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Oregon Governor Kulongoski Signs Biofuels Legislation

July 18, 2007

EUGENE, OR – Kicking off Energy Independence Month, Oregon Governor Ted Kulongoski was recently joined by legislators, environmental, and agricultural leaders at a biofuels facility in Eugene to sign House Bill 2210, which creates a Renewable Fuel Standard and tax incentives for both consumers and producers of biofuels.

The Biofuels Bill was developed by the Biofuels Subcommittee of the governor’s Renewable Energy Work Group that convened during the summer of 2006 and was part of the Governor’s energy independence agenda for the 2007 legislative session. House Bill 2210, coupled with Senate Bill 838, the governor’s Renewable Portfolio Standard of 25 percent of Oregon’s electricity coming from renewable sources by 2025, will make Oregon’s commitment to renewable and alternative energy among the most ambitious in the nation.

The major components of House Bill 2210 include:

  • All gasoline sold in the state must be blended with 10 percent ethanol after Oregon production of ethanol reaches 40 million gallons per year.
  • All diesel fuel sold in the state must be blended with two percent biodiesel when the production of biodiesel from sources in the Pacific Northwest reaches a level of at least 5 million gallons per year.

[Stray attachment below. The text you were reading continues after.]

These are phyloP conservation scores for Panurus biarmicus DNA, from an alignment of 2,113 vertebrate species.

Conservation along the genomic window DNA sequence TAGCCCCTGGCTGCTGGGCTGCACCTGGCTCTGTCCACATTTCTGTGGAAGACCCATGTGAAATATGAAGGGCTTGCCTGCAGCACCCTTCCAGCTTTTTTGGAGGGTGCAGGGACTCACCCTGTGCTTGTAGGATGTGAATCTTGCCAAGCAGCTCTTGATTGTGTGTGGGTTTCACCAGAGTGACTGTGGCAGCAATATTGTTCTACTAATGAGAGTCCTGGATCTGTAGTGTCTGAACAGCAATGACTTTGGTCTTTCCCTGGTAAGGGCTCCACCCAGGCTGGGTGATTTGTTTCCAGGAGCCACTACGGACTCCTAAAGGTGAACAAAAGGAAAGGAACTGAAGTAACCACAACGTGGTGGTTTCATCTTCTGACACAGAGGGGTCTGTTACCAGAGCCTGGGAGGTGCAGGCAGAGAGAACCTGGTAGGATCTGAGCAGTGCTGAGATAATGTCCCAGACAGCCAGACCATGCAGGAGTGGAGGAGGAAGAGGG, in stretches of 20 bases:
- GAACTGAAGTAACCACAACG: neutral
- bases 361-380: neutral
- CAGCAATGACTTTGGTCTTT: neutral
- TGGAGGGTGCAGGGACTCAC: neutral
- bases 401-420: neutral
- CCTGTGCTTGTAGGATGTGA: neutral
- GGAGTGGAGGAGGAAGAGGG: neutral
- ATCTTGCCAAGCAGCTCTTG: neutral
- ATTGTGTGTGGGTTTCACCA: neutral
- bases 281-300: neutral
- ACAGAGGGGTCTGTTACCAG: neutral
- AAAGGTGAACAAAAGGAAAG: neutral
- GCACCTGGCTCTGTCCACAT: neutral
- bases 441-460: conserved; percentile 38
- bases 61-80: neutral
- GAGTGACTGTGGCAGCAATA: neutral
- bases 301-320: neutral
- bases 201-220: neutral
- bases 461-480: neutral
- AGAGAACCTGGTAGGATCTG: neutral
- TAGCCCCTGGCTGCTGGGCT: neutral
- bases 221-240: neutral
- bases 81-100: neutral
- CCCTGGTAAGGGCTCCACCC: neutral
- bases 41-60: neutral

• The biodiesel blending requirement increases to five percent when annual production reaches a level of at least 15 million gallons per year.

    Since Governor Kulongoski took office, the state fleet has transitioned to more than 300 hybrids (close to 10 percent of its sedan fleet), 577 flex fuel vehicles that can run on E-85, and 178 compressed natural gas vehicles, comprising approximately one-third of the state motor pool. Under the governor’s direction, the state also has committed to using a minimum 10 percent blend of biodiesel for its diesel fuel use with the Oregon Department of Transportation leading the way by using a B-20 blend in the Portland Metro area.

    Other energy and climate change bills passed this session include:

  • The governor won approval of his Renewable Portfolio Standard to require 25 percent of Oregon’s energy to come from renewable sources by 2025 — one of the most ambitious standards in the nation.[SB 838]
  • The governor’s proposal to fund the upgrading of old polluting diesel school bus and truck engines became a reality. The legislation provides millions of dollars to replace old diesel engines, reducing emissions and creating cleaner air. It also establishes a first-in-the-nation goal of reducing cancer risk from diesel emissions to less than one in a million.[HB 2172]
  • The governor supported and signed into law legislation that creates aggressive greenhouse gas reduction goals of 10 percent below 1990 levels by 2020, and 75 percent below 1990 levels by 2050. It also creates a Global Warming Commission and a university-level climate research center.[HB 3543]
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